But my most compelling reason for hoping that Star Wars could move beyond the “blasters and bombs” formula is that it already has in its most captivating moments. The scene that stunned me when I was a young girl was not the scene in which Luke learns that Darth Vader is his father. The most shocking scene was the most mysterious: when Obi-Wan fights Darth Vader.
Vader says: “Your powers are weak, old man.”
Obi-Wan responds: “You can’t win, Darth. If you should strike me down, I would become more powerful than you can possibly imagine.”
Obi-Wan waits until Luke can see him, then holds his lightsaber up and lets Darth Vader strike him. Obi-Wan vanishes and his robe falls to the ground. To my six-year-old self, this scene made no sense! Why would he let Darth Vader kill him? Why would he let Darth Vader win?
In The Empire Strikes Back, Luke seeks out Darth Vader for revenge but he is “not a Jedi yet.” Vader overpowers him and slices off Luke’s hand. Vader corners him and gives him an ultimatum: join the Dark Side or be destroyed. You can almost hear Obi-Wan whispering in that scene: “Do not fear those who kill the body but cannot kill the soul; rather, be afraid of the one who can destroy both soul and body in Gehenna.” Luke makes a choice: He falls down a hole into space, risking death. Clearly, he understands that physical death is not the worst thing that can befall a man.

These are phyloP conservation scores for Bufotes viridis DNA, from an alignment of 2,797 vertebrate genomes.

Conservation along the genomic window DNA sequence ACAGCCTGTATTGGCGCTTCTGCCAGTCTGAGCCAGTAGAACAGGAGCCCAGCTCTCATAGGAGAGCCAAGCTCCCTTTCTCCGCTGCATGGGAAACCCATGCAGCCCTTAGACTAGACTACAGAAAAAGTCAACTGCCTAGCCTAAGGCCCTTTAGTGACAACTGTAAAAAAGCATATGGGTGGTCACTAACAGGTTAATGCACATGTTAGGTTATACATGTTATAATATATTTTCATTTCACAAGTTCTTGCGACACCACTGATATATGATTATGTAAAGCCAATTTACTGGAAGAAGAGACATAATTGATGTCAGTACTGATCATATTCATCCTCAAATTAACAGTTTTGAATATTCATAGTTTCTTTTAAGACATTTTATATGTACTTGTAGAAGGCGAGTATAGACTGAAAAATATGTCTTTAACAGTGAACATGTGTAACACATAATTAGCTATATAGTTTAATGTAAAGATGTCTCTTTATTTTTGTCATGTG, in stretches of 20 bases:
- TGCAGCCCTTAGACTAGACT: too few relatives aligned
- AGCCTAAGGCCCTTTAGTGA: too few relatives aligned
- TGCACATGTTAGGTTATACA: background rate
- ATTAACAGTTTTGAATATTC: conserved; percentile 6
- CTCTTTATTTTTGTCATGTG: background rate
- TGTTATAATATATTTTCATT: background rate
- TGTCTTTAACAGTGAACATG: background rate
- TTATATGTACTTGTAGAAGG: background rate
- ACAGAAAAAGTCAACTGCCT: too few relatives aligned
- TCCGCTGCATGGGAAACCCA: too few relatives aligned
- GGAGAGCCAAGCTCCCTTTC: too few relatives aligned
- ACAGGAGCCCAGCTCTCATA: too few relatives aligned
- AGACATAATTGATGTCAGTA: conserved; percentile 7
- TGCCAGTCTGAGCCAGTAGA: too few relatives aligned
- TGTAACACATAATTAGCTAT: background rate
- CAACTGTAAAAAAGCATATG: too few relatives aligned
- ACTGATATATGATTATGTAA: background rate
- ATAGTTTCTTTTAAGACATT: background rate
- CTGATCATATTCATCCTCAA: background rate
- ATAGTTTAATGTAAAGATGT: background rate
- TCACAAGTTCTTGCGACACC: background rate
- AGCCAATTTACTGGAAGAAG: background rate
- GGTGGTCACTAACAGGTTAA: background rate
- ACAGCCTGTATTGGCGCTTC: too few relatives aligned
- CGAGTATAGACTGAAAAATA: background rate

In Return of the Jedi, Luke must confront Darth Vader again, but when the Emperor urges Luke to give into his anger (“Use your aggressive feelings. Let the hate flow through you.”), Luke refuses. He says: “I will not fight you, father!” He fights only to defend himself; then he flees. After Vader threatens his sister and those he loves, however, Luke becomes enraged and jumps back into the fight. Luke gets the upper hand and in a scene that mirrors the one before, he manages to slice off Vader’s hand this time and corners him.
The Emperor says, “Your hate has made you powerful.” He urges Luke to go in for the kill. Luke looks at Darth Vader’s missing hand, then down at his own missing hand. He sees that by allowing himself to be controlled by anger, he is becoming like Darth Vader, doing exactly what Darth Vader did to him. He is becoming indistinguishable from his enemy. Should he choose to kill, he won’t win, because something in him will die, and this spiritual death will mean losing more than his life. There is only one way to win: He throws down his lightsaber and says, “Never.” He would rather die than continue to fight.
So my question is: Why should we want Luke to take it back up again?
The second best line of dialogue in The Force Awakens is one word shouted by Han Solo: “Ben!” He shouts it as he walks out, unarmed, to confront his very unstable, unpredictable son. Harrison Ford’s delivery is spot on, a mix of righteous anger, concern, and desperation, conveying the frustration of a parent watching his kid go down the wrong road, and the pain of a love that wants so badly to save, but can rely only on love, not force, to do it.